[Originally published in 2013]
(Just one quick query for you, reader, before you proceed, “What do you think is the most common question that people often ask in a Speed Dating event?”)
In the aftermath of the Sorry-I-do-not-understand-German incident (Story #1), I became even more determined to become fluent in this fearful language. With a view to making the most of my time here in Germany, I signed up for an intensive German course at the Deutsch Akademie where I had German classes for 4 days a week and 3 hours a day.
So my first German class started in a tentative yet exciting atmosphere. After a 30 minute “Speed Dating” session where each of us had 3 minutes to get to know another person, I started to feel overwhelmed with the big mountain of new information given by my 9 classmates while still trying to familiarize myself with them. Although the most common types of information about a person (such as name, country of origrin, hobbies, …) were quite enough to make my reserved temperament chill out a bit, I still could not help but keep regarding them as “strangers”. Not really that kind of strangers you bump into on the street since I at least already knew their names and where they originally came from, but in my head they were somehow listed only as “the Spanish kitchen helpers Jeremias and Marco”, the elite-looking British phylosophy student Rebecca”, “the tiny Portuguese science teacher Olga”, “the Asian-American nerdy-looking journalist Lisa, … ” and so on.
Yet after one week, one simple thing happened that changed all my initial perceptions of these classmates, and I guess changed theirs as well.
That was when our German lesson on that day introduced the topic of different types of professions. Encouraging us to practice our speaking skills, the teacher asked each person to give her answer to the question of “Was ist dein Traumberuf?” Yes, “What is your DREAM job?”.
I was honestly a tad taken aback. It’s always easy to tell people what you job is; but how about your DREAM job? Have I ever truly seriously considered it? The seemingly simple question suddenly turned out so hard.
“The Spanish kitchen helper Jeremias”, who was always the most energetic and assertive, said he would love to own a hotel. If someday he can successfully run a hotel of his own, he promises he will be kind to all the kitchen helpers who work there.
“The Asian-American nerdy-looking journalist Lisa” took her turn after that. Giving an unusual sheepish grin, she said she wanted to be a romantic novelist. I eyed her in amazement, “My God, never in a million years can I believe that this serious lady, who has been seen talking only politics and economics so far, ever wants to be so soft-hearted, cheesy and sensitive as to write the next Twilight-style series.”
What the next person shared was no less surprising. After some tentative “Well” and “Urg…”, “the tiny Portuguese science teacher Olga” came out with the most unexpected answer of the day: Her dream job, which she rarely told anybody, was Gleitschirm-Fluglehrer (English: Paragliding instructor). No one could help but utter a “Wow” in astonishment while Olga’s eyes glistened with enthusiasm.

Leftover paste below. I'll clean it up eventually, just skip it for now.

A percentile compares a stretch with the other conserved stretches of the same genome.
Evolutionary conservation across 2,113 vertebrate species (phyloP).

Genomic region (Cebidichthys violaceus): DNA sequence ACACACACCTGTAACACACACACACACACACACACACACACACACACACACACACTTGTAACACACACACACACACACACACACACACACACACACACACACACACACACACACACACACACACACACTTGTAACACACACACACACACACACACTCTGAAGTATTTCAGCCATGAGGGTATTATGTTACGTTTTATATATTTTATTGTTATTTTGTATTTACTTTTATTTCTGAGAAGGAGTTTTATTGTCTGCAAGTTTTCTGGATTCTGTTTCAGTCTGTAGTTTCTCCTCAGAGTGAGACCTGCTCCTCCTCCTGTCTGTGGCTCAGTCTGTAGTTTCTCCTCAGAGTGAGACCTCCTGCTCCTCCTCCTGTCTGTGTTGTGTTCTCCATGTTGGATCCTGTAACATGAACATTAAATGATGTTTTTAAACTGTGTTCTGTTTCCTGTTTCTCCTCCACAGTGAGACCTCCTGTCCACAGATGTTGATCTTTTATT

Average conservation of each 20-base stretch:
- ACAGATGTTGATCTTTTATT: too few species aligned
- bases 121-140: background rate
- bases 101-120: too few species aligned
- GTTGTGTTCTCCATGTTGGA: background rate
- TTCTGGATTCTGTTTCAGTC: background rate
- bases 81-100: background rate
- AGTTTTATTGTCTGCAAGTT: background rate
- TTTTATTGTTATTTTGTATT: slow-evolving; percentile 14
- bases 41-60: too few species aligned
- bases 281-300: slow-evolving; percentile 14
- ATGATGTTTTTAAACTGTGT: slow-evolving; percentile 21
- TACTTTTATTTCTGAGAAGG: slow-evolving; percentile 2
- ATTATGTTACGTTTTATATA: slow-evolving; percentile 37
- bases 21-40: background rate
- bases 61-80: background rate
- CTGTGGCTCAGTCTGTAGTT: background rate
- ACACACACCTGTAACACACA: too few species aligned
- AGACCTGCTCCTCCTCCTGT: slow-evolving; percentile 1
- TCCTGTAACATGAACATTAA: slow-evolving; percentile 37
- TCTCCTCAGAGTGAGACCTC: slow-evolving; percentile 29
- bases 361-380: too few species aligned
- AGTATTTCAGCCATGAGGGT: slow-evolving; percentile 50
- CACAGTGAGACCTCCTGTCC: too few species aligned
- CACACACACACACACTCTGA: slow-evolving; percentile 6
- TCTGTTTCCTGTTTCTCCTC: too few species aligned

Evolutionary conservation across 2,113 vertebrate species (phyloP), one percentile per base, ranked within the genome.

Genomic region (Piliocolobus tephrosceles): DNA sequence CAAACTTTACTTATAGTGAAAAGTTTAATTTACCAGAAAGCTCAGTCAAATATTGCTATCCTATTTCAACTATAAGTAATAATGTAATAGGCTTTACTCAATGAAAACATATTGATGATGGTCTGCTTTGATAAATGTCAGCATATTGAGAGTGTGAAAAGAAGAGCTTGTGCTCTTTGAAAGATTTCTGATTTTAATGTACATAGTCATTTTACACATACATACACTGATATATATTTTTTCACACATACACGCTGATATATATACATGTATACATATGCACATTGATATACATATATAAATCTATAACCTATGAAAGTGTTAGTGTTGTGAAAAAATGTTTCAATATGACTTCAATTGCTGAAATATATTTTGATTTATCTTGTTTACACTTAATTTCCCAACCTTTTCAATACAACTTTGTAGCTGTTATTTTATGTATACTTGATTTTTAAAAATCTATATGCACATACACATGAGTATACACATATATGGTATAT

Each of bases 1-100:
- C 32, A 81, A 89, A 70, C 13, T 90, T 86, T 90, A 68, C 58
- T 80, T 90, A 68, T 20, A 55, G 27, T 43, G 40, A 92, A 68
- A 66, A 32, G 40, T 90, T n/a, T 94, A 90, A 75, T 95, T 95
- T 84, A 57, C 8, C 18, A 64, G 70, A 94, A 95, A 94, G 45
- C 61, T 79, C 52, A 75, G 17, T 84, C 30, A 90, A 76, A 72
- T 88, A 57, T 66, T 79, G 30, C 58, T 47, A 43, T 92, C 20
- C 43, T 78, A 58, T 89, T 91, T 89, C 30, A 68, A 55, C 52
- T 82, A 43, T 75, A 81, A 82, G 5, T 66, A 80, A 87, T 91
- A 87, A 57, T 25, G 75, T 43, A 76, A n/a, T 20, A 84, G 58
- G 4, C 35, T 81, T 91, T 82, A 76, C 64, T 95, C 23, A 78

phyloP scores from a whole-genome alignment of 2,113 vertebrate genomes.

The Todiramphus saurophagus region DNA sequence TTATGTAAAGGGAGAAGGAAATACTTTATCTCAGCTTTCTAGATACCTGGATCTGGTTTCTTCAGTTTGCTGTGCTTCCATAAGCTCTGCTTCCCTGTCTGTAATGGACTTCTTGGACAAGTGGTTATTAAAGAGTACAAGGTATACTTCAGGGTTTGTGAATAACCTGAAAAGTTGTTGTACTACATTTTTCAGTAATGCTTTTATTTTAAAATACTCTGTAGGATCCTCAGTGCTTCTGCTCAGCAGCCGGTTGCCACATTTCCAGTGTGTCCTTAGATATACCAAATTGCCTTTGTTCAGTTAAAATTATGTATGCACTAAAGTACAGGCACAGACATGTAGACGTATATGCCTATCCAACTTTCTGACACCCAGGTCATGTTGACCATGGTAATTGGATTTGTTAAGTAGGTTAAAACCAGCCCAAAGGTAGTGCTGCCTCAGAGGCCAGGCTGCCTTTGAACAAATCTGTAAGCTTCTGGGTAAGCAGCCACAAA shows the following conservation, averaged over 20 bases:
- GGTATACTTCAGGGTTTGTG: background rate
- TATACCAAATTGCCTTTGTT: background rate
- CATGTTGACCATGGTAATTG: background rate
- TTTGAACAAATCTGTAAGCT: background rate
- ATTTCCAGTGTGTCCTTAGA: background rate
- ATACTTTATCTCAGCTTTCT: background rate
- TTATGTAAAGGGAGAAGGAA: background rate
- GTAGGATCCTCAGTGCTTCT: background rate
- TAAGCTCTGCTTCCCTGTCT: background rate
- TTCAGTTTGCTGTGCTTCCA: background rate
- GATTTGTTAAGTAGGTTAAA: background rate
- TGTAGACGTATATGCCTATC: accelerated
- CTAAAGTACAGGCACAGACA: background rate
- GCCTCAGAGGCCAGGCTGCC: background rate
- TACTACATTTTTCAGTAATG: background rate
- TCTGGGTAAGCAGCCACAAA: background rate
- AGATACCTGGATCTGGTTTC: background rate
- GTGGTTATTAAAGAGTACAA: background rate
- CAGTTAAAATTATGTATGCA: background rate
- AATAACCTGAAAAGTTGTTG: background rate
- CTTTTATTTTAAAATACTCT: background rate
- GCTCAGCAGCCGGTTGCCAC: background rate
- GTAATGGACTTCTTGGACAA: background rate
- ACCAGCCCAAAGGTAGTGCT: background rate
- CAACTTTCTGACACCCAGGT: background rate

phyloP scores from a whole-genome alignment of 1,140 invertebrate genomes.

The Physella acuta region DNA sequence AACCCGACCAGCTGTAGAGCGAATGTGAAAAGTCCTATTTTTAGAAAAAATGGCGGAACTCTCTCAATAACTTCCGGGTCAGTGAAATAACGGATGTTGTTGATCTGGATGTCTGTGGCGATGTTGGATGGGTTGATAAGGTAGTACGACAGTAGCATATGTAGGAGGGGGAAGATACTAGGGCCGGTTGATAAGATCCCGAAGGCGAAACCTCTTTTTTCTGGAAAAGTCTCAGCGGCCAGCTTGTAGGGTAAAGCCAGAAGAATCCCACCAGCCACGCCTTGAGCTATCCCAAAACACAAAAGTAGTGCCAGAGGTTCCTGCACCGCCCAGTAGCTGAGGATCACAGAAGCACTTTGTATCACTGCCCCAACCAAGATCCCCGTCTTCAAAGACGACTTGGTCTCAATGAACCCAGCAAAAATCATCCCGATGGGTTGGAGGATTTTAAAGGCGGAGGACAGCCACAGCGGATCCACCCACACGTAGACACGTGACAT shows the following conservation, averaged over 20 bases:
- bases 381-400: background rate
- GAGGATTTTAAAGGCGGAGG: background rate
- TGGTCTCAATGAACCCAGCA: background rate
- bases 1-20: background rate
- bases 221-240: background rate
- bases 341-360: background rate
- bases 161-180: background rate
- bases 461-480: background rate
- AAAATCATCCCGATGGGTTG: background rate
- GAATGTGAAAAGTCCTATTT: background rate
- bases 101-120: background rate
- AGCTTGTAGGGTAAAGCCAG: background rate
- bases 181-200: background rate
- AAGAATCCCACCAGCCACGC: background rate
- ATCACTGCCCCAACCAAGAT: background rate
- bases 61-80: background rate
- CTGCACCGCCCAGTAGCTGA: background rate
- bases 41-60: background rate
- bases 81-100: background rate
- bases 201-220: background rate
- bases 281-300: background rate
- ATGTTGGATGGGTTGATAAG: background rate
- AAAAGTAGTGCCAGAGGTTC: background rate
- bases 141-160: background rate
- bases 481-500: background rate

Shy yet certain, my answer was the last one that day. Everybody smiled at me. “Very nice, indeed”, commented the teacher before we went ahead.
Right after that until the very last moment of our course, things gradually changed. People started to be more open – though not in a sense that they became less reserved or more garrulous. When Jeremias told me how hard it was to have to work in Berlin as a kitchen helper despite his college degree back in Spain, I inquired more details from him not because I wanted to socialize. Because I cared.
There seemed to be an emotional connection between us strangers – an invisible link that bound us – after that day. Is it because humans’ inner dreams and hopes are shared, and are inextricably bound with each other? Is it how all of us should regard one another: no more shallow judgement based on specious information, but rather authentic empathy with the others’ inner selves? Our backgrounds might differ greatly, but we all share dreams, hope, fear, love…, and all the quintessenses of humans which are not meant to be discovered just by looking at who we are, where we come from or what kind of job we do. Understanding this point, and we will realize that discriminations, stereotypes or any kind of attitude provoked by superficial judgements are pointless in the end. Deep down inside we are all the same, and that very uniformity connects us all together despite being disguised by social circumstances.
And I wonder to myself, will I empathize more with others if next time when I meet a stranger, I know not only about her superficial features such as jobs, nationality … but also subtle ones – the inner – as well? What is her biggest challenge in life? Has she fulfiled her childhood dream and if not, what is preventing her? What is her strongest belief? What does she most fear? …
How many times have we missed a chance to get to know somebody better, know “the real” him/her and eliminate our initial stereotype, just because we have not asked the “right” question?